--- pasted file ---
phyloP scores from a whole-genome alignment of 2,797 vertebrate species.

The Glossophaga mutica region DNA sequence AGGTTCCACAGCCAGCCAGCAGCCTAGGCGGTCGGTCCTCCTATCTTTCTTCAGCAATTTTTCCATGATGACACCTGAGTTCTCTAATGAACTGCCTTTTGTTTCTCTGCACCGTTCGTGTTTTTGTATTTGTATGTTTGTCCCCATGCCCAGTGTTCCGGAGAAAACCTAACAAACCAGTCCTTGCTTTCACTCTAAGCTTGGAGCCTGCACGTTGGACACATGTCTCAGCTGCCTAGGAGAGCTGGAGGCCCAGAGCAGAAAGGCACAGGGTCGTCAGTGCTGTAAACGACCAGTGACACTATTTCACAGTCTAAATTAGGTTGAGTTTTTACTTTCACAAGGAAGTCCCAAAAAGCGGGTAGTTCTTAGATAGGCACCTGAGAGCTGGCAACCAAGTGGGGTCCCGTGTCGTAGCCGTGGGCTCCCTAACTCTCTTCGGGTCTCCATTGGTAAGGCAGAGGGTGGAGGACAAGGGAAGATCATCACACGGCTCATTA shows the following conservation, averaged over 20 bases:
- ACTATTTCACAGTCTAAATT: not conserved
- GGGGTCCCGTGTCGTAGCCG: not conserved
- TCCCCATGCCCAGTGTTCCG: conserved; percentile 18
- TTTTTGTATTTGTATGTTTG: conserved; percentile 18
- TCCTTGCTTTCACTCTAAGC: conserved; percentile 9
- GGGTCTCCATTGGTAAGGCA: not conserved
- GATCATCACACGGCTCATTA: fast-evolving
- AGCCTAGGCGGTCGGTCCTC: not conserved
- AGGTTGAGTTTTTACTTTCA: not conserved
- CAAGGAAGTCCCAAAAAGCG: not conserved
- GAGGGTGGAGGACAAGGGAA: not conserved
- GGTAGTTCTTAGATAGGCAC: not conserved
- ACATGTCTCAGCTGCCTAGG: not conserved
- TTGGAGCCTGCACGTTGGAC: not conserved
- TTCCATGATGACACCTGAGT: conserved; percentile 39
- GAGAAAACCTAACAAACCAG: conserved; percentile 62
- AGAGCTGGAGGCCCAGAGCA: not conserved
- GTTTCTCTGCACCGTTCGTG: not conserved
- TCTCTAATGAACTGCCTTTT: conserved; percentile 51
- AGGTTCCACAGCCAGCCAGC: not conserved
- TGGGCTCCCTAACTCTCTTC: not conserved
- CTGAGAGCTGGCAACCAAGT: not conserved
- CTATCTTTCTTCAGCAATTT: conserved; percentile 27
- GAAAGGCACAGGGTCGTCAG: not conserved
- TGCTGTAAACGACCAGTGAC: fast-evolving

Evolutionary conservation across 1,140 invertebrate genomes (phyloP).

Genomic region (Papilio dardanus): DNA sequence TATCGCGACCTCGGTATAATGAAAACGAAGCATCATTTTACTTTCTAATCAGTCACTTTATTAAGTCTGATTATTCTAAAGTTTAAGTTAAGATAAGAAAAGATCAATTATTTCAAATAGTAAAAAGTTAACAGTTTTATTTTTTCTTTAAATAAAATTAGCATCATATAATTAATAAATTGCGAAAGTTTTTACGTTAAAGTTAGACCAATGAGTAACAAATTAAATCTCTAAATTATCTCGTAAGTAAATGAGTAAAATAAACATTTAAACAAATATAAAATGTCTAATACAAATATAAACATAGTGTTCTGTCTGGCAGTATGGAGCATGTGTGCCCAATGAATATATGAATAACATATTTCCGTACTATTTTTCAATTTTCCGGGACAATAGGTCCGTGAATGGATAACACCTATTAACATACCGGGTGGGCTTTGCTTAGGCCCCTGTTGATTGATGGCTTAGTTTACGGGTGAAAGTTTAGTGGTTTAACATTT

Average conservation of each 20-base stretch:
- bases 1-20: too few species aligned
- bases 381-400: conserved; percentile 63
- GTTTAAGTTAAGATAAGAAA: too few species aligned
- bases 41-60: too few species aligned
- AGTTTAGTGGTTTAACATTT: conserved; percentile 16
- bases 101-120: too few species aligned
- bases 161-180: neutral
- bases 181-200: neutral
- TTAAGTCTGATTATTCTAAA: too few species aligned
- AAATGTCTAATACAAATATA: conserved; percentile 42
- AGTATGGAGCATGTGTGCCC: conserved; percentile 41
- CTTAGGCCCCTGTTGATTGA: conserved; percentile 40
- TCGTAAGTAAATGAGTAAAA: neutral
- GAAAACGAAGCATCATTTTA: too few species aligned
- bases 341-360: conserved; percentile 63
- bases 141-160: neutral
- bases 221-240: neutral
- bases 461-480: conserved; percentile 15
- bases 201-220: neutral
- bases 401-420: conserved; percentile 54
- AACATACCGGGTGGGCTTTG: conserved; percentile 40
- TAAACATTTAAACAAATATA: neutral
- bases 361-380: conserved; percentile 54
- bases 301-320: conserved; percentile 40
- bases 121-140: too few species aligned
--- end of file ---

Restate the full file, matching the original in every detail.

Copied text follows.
phyloP scores from a whole-genome alignment of 2,797 vertebrate species.

The Glossophaga mutica region DNA sequence AGGTTCCACAGCCAGCCAGCAGCCTAGGCGGTCGGTCCTCCTATCTTTCTTCAGCAATTTTTCCATGATGACACCTGAGTTCTCTAATGAACTGCCTTTTGTTTCTCTGCACCGTTCGTGTTTTTGTATTTGTATGTTTGTCCCCATGCCCAGTGTTCCGGAGAAAACCTAACAAACCAGTCCTTGCTTTCACTCTAAGCTTGGAGCCTGCACGTTGGACACATGTCTCAGCTGCCTAGGAGAGCTGGAGGCCCAGAGCAGAAAGGCACAGGGTCGTCAGTGCTGTAAACGACCAGTGACACTATTTCACAGTCTAAATTAGGTTGAGTTTTTACTTTCACAAGGAAGTCCCAAAAAGCGGGTAGTTCTTAGATAGGCACCTGAGAGCTGGCAACCAAGTGGGGTCCCGTGTCGTAGCCGTGGGCTCCCTAACTCTCTTCGGGTCTCCATTGGTAAGGCAGAGGGTGGAGGACAAGGGAAGATCATCACACGGCTCATTA shows the following conservation, averaged over 20 bases:
- ACTATTTCACAGTCTAAATT: not conserved
- GGGGTCCCGTGTCGTAGCCG: not conserved
- TCCCCATGCCCAGTGTTCCG: conserved; percentile 18
- TTTTTGTATTTGTATGTTTG: conserved; percentile 18
- TCCTTGCTTTCACTCTAAGC: conserved; percentile 9
- GGGTCTCCATTGGTAAGGCA: not conserved
- GATCATCACACGGCTCATTA: fast-evolving
- AGCCTAGGCGGTCGGTCCTC: not conserved
- AGGTTGAGTTTTTACTTTCA: not conserved
- CAAGGAAGTCCCAAAAAGCG: not conserved
- GAGGGTGGAGGACAAGGGAA: not conserved
- GGTAGTTCTTAGATAGGCAC: not conserved
- ACATGTCTCAGCTGCCTAGG: not conserved
- TTGGAGCCTGCACGTTGGAC: not conserved
- TTCCATGATGACACCTGAGT: conserved; percentile 39
- GAGAAAACCTAACAAACCAG: conserved; percentile 62
- AGAGCTGGAGGCCCAGAGCA: not conserved
- GTTTCTCTGCACCGTTCGTG: not conserved
- TCTCTAATGAACTGCCTTTT: conserved; percentile 51
- AGGTTCCACAGCCAGCCAGC: not conserved
- TGGGCTCCCTAACTCTCTTC: not conserved
- CTGAGAGCTGGCAACCAAGT: not conserved
- CTATCTTTCTTCAGCAATTT: conserved; percentile 27
- GAAAGGCACAGGGTCGTCAG: not conserved
- TGCTGTAAACGACCAGTGAC: fast-evolving

Evolutionary conservation across 1,140 invertebrate genomes (phyloP).

Genomic region (Papilio dardanus): DNA sequence TATCGCGACCTCGGTATAATGAAAACGAAGCATCATTTTACTTTCTAATCAGTCACTTTATTAAGTCTGATTATTCTAAAGTTTAAGTTAAGATAAGAAAAGATCAATTATTTCAAATAGTAAAAAGTTAACAGTTTTATTTTTTCTTTAAATAAAATTAGCATCATATAATTAATAAATTGCGAAAGTTTTTACGTTAAAGTTAGACCAATGAGTAACAAATTAAATCTCTAAATTATCTCGTAAGTAAATGAGTAAAATAAACATTTAAACAAATATAAAATGTCTAATACAAATATAAACATAGTGTTCTGTCTGGCAGTATGGAGCATGTGTGCCCAATGAATATATGAATAACATATTTCCGTACTATTTTTCAATTTTCCGGGACAATAGGTCCGTGAATGGATAACACCTATTAACATACCGGGTGGGCTTTGCTTAGGCCCCTGTTGATTGATGGCTTAGTTTACGGGTGAAAGTTTAGTGGTTTAACATTT

Average conservation of each 20-base stretch:
- bases 1-20: too few species aligned
- bases 381-400: conserved; percentile 63
- GTTTAAGTTAAGATAAGAAA: too few species aligned
- bases 41-60: too few species aligned
- AGTTTAGTGGTTTAACATTT: conserved; percentile 16
- bases 101-120: too few species aligned
- bases 161-180: neutral
- bases 181-200: neutral
- TTAAGTCTGATTATTCTAAA: too few species aligned
- AAATGTCTAATACAAATATA: conserved; percentile 42
- AGTATGGAGCATGTGTGCCC: conserved; percentile 41
- CTTAGGCCCCTGTTGATTGA: conserved; percentile 40
- TCGTAAGTAAATGAGTAAAA: neutral
- GAAAACGAAGCATCATTTTA: too few species aligned
- bases 341-360: conserved; percentile 63
- bases 141-160: neutral
- bases 221-240: neutral
- bases 461-480: conserved; percentile 15
- bases 201-220: neutral
- bases 401-420: conserved; percentile 54
- AACATACCGGGTGGGCTTTG: conserved; percentile 40
- TAAACATTTAAACAAATATA: neutral
- bases 361-380: conserved; percentile 54
- bases 301-320: conserved; percentile 40
- bases 121-140: too few species aligned